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Fourth Circuit Grants Corporation’s Motion for Summary Judgment Regarding Plaintiff’s Virginia Consumer Protection Act and Magnuson-Moss Warranty Act Claims Due to Plaintiff’s Failure to Present Sufficient Evidence that an Agency Relationship Existed Between a Corporation and a Third-Party Automobile Dealer

Wynn's Extended Care, Inc. v. Penny Bradley
No. 14-2334 (United States Court of Appeals for the Fourth Circuit, July 28, 2015)

by Nida Kanwal, Summer Associate
Semmes, Bowen & Semmes (

Available at:

This case arises out of an appeal from a district court’s order which granted summary judgment to Wynn’s Extended Care, Inc., on Penny L. Bradley’s Virginia Consumer Protection Act and Magnuson-Moss Warranty Act counterclaims and denying her motion for leave to amend her counterclaim. The Fourth Circuit affirmed the district court’s opinion.

The Court noted that summary judgment is appropriate when there is no genuine dispute as to any material fact and the movant is entitled to judgment as a matter of law. Therefore, it is the nonmoving party’s, Bradley’s, burden to persuade the court that there is a dispute of fact from more than a mere scintilla of evidence.

With respect to the Virginia Consumer Protection Act claim, Bradley did not provide sufficient evidence that a third-party automobile dealer was the agent of Wynn’s Extended Care, Inc. and therefore, Wynn’s Extended Care, Inc. could not be held liable for such dealer’s actions. The Court found that under Virginia law an agency relationship can exist in two circumstances: (1) an actual agency is a “fiduciary relationship resulting from one person’s manifestation of consent to another person that the other shall act on his behalf and subject to his control, and the other person’s manifestation of consent so to act” or (2) an apparent agency is when an “agency [is] created by operation of law and established by a principal’s actions that would reasonably lead a third person to conclude that an agency exists, regardless of whether the principal and agent intended to establish an agency relationship.” Bradley maintains that there was an actual agency relationship present when she purchased her car from the dealer. The Court held that in order to find whether this existed, the principal’s right to control the methods or details of doing the work would be the determining factor. The Court found that Wynn’s Extended Care, Inc. did not have the right to control the dealer’s day-to-day operation.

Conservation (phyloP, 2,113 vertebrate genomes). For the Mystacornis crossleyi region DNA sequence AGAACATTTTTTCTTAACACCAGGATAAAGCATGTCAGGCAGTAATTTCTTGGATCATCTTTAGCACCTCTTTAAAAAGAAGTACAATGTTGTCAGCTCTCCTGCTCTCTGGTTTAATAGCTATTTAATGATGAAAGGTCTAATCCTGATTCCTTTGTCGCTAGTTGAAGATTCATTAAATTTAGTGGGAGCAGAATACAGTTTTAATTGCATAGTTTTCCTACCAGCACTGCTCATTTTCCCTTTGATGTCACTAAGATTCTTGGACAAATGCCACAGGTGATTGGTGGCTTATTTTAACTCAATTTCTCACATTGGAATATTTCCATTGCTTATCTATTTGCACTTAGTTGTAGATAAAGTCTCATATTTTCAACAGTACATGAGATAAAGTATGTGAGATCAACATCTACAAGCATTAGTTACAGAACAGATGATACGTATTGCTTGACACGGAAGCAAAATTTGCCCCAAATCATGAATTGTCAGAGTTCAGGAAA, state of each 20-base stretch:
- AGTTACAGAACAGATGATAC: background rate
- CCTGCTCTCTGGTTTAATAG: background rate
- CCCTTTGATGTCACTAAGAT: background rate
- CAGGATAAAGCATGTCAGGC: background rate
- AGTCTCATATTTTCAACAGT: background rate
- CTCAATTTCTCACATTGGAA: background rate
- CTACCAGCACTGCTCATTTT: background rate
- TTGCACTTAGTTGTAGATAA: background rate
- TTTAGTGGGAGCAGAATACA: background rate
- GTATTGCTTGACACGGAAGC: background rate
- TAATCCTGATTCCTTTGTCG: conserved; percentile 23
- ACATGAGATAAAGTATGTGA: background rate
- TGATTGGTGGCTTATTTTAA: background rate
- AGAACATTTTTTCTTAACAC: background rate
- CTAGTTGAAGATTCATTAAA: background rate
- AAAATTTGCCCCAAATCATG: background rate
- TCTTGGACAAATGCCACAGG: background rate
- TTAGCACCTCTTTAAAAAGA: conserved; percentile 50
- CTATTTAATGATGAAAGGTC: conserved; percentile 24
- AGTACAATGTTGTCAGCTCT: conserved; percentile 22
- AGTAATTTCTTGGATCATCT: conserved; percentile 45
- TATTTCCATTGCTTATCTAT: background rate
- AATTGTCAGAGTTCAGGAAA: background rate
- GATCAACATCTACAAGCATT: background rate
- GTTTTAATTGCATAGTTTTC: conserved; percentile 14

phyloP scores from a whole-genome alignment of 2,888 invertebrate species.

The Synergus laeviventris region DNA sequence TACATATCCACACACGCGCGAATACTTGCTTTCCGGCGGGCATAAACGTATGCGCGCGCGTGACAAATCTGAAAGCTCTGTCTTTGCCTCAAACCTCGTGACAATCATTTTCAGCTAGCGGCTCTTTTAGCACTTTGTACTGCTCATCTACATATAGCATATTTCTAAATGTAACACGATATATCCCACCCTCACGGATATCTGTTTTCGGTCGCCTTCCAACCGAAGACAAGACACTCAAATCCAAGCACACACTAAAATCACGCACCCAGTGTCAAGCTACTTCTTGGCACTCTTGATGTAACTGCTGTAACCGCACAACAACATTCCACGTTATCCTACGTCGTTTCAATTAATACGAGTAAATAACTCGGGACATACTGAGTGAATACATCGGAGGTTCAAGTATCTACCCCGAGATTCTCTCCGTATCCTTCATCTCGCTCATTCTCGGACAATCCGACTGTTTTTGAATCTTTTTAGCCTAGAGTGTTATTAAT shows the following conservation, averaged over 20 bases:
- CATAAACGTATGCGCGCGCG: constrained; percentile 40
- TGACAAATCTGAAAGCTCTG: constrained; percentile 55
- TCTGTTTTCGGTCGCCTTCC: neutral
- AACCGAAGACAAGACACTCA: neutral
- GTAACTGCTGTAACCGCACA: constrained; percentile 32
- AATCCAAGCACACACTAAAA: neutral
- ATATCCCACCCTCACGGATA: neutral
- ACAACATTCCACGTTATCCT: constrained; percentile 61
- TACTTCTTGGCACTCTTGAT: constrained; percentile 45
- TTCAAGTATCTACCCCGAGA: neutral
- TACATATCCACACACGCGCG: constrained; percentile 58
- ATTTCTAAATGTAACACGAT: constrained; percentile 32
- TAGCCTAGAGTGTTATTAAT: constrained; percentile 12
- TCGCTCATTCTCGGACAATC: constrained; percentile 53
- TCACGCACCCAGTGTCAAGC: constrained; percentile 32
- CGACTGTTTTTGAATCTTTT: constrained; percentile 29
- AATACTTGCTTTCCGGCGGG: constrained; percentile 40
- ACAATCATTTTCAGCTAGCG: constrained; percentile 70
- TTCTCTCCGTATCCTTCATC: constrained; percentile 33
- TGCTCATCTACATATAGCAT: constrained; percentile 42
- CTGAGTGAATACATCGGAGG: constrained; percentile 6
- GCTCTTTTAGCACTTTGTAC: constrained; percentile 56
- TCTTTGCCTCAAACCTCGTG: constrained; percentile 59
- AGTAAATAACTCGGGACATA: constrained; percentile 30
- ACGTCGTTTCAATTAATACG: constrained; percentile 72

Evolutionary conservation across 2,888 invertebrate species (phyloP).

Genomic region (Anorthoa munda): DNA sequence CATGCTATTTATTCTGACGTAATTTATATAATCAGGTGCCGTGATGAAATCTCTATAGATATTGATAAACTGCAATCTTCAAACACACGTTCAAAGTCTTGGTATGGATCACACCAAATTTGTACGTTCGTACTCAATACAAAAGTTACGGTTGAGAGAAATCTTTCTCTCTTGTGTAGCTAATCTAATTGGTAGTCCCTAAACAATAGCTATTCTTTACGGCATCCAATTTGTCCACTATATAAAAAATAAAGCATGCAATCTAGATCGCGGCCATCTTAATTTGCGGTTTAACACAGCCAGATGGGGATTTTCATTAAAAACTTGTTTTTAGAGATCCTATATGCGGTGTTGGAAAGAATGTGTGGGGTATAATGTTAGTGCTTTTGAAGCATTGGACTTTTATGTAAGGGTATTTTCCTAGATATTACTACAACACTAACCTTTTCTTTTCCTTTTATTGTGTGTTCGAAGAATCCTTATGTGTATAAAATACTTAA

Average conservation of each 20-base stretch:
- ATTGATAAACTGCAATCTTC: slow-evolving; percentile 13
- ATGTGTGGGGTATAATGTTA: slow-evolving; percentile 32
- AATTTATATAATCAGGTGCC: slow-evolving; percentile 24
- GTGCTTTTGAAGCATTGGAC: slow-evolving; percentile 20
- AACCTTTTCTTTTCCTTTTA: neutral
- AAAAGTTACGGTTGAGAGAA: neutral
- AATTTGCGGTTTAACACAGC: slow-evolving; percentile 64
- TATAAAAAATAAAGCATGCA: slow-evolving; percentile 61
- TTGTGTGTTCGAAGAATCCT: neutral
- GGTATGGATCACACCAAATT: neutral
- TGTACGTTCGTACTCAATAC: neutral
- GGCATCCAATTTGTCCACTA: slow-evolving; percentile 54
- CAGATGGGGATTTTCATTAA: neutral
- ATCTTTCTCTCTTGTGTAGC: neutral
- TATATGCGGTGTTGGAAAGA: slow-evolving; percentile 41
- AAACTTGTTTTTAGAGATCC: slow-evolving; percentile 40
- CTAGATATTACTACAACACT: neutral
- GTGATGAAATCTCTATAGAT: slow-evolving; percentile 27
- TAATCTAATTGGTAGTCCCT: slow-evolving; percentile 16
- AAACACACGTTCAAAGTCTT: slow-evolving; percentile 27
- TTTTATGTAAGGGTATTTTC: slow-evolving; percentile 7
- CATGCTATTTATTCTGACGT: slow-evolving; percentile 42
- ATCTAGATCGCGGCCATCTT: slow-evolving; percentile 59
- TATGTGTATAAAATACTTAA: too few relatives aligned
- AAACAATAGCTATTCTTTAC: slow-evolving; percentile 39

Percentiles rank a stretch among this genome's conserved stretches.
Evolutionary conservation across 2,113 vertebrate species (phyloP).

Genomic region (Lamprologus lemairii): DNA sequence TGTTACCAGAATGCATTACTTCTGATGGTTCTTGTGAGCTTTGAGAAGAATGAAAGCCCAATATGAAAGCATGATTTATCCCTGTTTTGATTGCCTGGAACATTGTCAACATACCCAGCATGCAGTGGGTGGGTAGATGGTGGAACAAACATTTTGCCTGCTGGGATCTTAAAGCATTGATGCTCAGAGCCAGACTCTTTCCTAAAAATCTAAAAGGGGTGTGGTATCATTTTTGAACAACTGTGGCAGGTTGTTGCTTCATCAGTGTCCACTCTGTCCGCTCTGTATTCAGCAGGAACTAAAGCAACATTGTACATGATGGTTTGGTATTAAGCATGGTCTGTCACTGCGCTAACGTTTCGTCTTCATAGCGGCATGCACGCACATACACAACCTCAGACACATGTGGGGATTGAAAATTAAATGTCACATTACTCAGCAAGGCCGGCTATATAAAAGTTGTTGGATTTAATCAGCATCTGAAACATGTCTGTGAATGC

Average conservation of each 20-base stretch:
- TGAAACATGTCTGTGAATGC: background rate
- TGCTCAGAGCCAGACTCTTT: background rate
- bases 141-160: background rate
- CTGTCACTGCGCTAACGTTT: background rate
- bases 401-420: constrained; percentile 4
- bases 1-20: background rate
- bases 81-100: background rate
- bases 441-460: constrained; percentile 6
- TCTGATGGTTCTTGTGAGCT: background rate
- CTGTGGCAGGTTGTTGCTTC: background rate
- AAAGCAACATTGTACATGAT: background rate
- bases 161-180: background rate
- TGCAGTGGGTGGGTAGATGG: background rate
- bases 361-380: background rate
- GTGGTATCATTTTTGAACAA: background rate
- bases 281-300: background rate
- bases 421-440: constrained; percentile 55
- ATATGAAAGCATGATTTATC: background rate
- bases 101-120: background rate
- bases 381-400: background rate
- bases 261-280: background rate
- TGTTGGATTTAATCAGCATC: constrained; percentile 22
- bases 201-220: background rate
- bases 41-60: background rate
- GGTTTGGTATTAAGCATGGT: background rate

The Court also declined to reach the issue of apparent agency and stated that no evidence demonstrated such a relationship existed. A reasonable jury could not find that the dealer had the apparent authority to represent that Bradley’s vehicle was covered by Wynn’s Extended Care, Inc.’s service program because the notice he gave to Bradley bluntly stated that the vehicle was ineligible for Wynn’s Extended Care, Inc.’s service program.

Bradley failed to present more than a mere scintilla of evidence to demonstrate an agency relationship existed.

In regard to the Magnuson-Moss Warranty Act claim, the Act “provides a civil action for damages against a service contractor who fails to comply with any obligation under a service contract.” The Court found that under these facts, a writing that would satisfy a service contract would be a Wynn’s Extended Care, Inc.’s service performance form signed by Bradley—and it would only qualify if the dealer’s representation regarding the program were imputed to Wynn’s Extended Care, Inc. through an agency relationship. Since Bradley did not provide sufficient evidence to raise a genuine dispute of material fact as to agency, it would also be insufficient for her Magnuson-Moss Warranty Act claim.

Moreover, the Court denied Bradley’s motion to amend her counterclaim in order to add a new Virginia Consumer Protection Act claim because her original claim relied on the existence of the same agency relationship that the Court had rejected and to allow it would be futile.